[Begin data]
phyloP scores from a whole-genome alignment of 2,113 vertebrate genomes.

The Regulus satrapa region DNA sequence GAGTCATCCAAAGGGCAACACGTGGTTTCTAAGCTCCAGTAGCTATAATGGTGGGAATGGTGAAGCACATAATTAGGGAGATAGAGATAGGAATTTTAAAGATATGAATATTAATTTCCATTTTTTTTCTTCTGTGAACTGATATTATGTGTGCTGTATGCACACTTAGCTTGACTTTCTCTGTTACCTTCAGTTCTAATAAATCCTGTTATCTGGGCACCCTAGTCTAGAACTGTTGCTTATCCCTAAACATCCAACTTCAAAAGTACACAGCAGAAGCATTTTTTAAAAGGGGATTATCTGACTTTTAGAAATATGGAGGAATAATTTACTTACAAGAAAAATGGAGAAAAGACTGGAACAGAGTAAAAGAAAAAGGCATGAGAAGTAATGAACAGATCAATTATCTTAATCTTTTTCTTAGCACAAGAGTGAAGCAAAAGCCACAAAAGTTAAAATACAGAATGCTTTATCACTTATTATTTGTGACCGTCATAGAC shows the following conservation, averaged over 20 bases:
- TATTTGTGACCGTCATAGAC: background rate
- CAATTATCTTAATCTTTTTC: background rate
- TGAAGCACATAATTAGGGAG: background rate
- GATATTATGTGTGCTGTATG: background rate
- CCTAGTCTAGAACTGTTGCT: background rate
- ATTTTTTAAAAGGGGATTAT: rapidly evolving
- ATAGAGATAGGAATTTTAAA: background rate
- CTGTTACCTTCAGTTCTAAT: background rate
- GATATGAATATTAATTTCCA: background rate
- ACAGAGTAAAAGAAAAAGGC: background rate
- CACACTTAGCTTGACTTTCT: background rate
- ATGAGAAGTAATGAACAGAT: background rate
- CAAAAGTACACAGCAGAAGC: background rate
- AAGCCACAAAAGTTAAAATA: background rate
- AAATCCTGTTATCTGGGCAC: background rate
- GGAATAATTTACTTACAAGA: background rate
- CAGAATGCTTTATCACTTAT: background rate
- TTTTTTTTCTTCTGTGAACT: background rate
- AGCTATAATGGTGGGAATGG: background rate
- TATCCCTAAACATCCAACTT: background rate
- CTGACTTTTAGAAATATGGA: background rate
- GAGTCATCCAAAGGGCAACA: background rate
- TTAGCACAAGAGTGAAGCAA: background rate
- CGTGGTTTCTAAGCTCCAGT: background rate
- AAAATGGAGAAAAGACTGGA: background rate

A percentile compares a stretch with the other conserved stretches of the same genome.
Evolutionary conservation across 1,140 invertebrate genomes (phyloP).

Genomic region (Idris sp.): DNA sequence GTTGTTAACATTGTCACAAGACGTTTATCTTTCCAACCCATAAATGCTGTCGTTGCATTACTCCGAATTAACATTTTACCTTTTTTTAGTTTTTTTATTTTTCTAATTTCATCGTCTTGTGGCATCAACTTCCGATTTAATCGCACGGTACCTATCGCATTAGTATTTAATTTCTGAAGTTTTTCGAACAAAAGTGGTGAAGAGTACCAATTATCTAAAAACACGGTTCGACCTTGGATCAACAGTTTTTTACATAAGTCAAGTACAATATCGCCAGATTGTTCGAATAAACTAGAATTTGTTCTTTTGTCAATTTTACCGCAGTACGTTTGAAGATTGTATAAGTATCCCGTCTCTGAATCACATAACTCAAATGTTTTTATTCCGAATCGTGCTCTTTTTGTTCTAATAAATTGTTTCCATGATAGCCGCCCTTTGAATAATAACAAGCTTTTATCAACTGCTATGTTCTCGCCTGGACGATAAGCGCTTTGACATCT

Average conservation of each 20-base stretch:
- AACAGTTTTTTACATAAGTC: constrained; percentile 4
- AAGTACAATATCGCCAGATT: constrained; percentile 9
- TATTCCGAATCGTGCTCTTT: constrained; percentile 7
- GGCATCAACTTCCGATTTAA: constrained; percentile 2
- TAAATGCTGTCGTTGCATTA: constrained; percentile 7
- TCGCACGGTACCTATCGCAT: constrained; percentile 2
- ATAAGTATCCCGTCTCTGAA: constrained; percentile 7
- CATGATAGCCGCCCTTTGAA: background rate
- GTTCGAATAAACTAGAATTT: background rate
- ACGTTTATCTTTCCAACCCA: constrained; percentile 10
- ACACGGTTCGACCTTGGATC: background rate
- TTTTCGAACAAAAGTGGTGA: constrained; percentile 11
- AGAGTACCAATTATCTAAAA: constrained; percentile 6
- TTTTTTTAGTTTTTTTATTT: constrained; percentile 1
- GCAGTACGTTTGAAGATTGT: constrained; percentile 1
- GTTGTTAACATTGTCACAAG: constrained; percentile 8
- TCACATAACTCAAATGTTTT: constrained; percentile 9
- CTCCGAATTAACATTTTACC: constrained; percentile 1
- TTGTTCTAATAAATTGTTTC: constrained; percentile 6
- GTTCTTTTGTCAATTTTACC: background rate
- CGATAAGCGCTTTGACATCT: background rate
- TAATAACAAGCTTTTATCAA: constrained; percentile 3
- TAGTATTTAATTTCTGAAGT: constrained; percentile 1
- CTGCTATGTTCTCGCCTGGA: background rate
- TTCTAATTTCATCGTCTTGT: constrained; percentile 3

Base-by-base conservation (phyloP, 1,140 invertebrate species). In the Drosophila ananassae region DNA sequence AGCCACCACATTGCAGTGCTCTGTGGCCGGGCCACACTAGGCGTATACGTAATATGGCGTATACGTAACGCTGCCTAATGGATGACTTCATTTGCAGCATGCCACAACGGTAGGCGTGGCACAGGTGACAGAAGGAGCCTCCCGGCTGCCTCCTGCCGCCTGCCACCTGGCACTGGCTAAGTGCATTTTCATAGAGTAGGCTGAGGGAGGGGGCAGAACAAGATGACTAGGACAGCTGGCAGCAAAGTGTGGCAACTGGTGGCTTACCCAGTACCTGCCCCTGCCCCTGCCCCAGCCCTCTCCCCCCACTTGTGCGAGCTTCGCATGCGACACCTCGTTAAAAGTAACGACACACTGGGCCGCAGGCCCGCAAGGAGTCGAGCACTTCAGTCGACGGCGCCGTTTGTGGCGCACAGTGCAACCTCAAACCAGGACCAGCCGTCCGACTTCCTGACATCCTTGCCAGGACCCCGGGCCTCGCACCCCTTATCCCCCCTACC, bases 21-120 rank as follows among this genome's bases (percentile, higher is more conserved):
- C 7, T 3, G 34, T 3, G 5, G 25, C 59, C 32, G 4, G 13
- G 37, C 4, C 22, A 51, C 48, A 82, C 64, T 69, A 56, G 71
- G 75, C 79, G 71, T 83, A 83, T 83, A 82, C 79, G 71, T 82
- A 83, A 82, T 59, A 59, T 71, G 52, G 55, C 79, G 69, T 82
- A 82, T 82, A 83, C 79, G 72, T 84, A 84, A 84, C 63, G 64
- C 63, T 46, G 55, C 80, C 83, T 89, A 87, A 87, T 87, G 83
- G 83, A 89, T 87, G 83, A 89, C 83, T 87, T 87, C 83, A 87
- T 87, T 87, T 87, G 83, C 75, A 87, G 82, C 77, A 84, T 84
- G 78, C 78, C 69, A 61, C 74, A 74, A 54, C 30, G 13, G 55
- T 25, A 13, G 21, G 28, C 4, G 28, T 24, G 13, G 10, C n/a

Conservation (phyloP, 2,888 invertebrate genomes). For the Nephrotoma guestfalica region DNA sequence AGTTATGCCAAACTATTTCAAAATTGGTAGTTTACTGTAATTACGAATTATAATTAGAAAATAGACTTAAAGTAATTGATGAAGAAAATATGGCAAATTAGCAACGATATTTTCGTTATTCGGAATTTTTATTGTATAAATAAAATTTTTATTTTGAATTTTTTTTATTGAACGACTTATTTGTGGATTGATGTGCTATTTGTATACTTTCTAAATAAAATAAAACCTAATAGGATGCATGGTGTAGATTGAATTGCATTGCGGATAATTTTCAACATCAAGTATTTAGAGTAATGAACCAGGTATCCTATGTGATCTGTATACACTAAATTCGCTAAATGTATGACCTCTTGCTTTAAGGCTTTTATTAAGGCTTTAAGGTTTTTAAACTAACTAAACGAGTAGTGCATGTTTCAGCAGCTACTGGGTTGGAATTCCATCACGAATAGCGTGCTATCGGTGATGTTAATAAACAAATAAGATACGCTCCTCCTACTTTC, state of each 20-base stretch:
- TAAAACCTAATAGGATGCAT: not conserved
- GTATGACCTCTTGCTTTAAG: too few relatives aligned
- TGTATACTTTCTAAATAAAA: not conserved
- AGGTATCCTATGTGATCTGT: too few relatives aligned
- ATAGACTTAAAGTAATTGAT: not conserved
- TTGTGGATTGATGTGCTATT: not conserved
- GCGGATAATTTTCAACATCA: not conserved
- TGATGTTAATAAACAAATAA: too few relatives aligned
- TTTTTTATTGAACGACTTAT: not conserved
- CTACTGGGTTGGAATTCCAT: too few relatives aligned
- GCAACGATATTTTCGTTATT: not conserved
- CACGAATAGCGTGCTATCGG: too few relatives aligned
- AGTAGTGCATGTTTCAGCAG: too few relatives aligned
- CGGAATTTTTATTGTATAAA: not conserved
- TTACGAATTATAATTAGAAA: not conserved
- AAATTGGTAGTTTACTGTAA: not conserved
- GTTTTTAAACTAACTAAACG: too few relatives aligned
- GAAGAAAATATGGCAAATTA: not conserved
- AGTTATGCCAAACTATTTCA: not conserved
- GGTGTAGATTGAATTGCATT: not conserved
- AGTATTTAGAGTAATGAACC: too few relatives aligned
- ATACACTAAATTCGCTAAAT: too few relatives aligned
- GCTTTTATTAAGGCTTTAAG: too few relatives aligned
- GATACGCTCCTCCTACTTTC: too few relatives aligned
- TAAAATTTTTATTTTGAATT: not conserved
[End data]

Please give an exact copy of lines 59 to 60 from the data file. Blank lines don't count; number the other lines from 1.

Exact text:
- G 37, C 4, C 22, A 51, C 48, A 82, C 64, T 69, A 56, G 71
- G 75, C 79, G 71, T 83, A 83, T 83, A 82, C 79, G 71, T 82